The race for the Democratic presidential nomination is far more volatile now than it was on January 3, that distant day when hopeful Iowans trooped to their caucuses. And it is a whole lot more volatile than it was on February 19, when Barack Obama’s landslide primary win in the classic “swing state” of Wisconsin seemed to confirm his inevitability.
Back at the start of January, the best bet was still that New York Senator Hillary Clinton would be the nominee of a united Democratic party against some deeply dysfunctional Republican like former Massachusetts Governor Mitt Romney – a northeastern moderate with a record of supporting gay rights and abortion rights that put him dramatically at odds with the sentiments of his party’s base voters, a monumental list of personal quirks and fiscal misdeeds, and a snooty style that had Democrats salivating about the prospect of facing him in November.
The alternative bet was that Illinois Senator Obama would ride a wave of faith in the future – dare we recall the word optimism — that would position the Democrats to transform not just the presidential race but the political culture of a country that was sick and tired of being sick and tired of war and economic inequality.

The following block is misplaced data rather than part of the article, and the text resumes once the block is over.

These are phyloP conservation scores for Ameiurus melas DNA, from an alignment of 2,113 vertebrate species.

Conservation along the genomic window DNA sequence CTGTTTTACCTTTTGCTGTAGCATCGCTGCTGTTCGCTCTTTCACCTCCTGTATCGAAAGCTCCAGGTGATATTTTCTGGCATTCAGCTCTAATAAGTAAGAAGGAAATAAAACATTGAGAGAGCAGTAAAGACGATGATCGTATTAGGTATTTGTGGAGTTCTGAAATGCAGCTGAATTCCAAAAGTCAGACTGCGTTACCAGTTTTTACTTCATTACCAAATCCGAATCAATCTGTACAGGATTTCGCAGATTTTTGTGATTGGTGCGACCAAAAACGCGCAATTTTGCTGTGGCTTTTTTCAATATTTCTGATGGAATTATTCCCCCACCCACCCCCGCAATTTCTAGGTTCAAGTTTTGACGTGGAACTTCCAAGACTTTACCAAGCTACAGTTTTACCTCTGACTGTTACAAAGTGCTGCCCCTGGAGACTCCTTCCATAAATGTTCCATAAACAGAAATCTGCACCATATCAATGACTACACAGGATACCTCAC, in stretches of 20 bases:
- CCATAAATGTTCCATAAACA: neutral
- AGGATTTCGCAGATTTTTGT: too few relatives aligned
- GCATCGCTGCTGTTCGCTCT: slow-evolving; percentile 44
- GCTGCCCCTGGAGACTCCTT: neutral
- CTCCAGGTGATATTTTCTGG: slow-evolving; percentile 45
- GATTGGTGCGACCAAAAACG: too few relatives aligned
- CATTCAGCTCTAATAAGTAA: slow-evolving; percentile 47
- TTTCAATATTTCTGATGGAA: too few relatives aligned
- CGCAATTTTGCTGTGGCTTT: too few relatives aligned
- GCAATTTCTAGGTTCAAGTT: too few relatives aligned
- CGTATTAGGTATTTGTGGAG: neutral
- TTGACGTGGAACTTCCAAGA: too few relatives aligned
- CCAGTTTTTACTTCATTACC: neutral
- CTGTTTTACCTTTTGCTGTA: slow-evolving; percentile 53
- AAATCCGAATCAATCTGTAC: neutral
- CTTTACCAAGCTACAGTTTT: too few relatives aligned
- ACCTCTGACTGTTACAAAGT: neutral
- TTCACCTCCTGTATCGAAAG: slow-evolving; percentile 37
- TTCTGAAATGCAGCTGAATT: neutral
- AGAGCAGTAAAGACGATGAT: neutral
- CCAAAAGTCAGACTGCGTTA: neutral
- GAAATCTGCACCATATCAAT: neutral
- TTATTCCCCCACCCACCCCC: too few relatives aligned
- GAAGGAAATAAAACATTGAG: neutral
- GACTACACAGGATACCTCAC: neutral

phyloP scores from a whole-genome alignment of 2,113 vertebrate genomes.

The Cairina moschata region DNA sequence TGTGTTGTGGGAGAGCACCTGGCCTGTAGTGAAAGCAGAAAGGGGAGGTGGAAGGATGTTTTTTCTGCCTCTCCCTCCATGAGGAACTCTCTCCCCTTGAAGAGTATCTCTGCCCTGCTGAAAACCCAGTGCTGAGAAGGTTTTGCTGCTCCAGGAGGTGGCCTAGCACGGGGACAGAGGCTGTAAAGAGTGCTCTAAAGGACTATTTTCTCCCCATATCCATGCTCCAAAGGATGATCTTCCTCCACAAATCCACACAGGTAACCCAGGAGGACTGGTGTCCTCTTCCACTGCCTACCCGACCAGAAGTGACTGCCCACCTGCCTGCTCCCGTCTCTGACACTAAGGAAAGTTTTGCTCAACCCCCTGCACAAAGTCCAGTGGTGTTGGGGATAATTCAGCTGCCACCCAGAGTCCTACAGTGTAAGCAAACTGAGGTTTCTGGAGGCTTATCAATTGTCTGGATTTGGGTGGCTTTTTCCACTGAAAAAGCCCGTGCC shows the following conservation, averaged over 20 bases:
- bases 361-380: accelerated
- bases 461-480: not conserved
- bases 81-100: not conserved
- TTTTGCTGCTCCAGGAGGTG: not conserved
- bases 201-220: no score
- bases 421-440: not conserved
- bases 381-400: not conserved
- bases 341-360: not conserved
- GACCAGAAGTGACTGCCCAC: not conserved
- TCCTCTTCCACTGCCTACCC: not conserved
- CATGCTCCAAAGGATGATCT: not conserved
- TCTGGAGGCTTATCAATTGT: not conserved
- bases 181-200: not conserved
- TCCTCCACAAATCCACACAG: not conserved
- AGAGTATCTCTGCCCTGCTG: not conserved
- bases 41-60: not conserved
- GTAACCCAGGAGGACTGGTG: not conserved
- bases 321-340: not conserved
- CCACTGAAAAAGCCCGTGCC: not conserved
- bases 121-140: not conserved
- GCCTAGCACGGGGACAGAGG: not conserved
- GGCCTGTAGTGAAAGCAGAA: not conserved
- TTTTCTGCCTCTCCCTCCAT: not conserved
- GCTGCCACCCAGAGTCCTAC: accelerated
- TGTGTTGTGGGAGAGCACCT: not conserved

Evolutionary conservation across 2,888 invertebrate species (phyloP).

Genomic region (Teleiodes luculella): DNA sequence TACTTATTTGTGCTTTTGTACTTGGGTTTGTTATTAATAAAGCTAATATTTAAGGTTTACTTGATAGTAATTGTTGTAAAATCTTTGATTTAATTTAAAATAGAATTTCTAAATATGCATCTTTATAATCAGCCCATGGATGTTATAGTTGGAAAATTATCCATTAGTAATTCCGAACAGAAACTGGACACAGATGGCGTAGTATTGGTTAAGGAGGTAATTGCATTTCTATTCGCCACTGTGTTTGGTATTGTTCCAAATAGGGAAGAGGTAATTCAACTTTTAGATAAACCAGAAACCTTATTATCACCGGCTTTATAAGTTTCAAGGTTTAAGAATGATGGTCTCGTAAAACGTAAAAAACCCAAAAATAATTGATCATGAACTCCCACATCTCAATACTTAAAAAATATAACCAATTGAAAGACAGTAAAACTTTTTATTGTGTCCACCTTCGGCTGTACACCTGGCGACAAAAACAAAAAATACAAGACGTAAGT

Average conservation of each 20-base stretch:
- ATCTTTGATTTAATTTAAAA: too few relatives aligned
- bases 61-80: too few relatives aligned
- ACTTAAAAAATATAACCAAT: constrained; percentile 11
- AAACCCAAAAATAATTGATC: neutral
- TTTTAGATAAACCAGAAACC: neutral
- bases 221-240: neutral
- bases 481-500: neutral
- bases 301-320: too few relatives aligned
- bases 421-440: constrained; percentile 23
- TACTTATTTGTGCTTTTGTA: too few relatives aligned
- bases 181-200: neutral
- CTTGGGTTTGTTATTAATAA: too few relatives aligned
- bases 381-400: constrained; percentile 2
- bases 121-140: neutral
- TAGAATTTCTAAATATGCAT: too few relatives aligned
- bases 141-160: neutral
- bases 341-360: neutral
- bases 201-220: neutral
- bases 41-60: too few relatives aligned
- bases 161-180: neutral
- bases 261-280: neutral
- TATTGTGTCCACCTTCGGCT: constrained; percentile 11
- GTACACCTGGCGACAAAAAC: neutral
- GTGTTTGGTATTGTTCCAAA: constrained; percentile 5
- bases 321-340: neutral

How easy it all seemed.
And how far Democrats have drifted from what now must seem to many in the party of Roosevelt and Kennedy to have been halcyon days.
Now, with Clinton and Obama locked in what looks to some like a duel to the political death, presumptive Republican nominee John McCain – a war hero with an attractive reputation as a political maverick and a relationship with the media that gives new meaning to the word “cozy” — is busy buffing his multicultural credentials by posing for pictures with African-American quilters in Alabama and announcing plans to appear in July at the La Raza Annual Convention in San Diego,.
At the same time, the crusty old pol’s gleefully reviewing polling data from battleground states that is so favorable — especially for a recession year — that even McCain must be pinching himself.
Can the Democrats get their groove back?
Primaries Tuesday in Indiana and North Carolina –- states that, in January, looked certain to be backwaters on the 2008 electoral map – will go a long way toward determining the answer to that question.
The results from these two states, both of which have long histories of voting Republican in fall presidential contests, could well decide the Democrats fate. Despite promises by Clinton and Obama that they are in this for the long haul, the reality is that the race could end this week — at least for Clinton.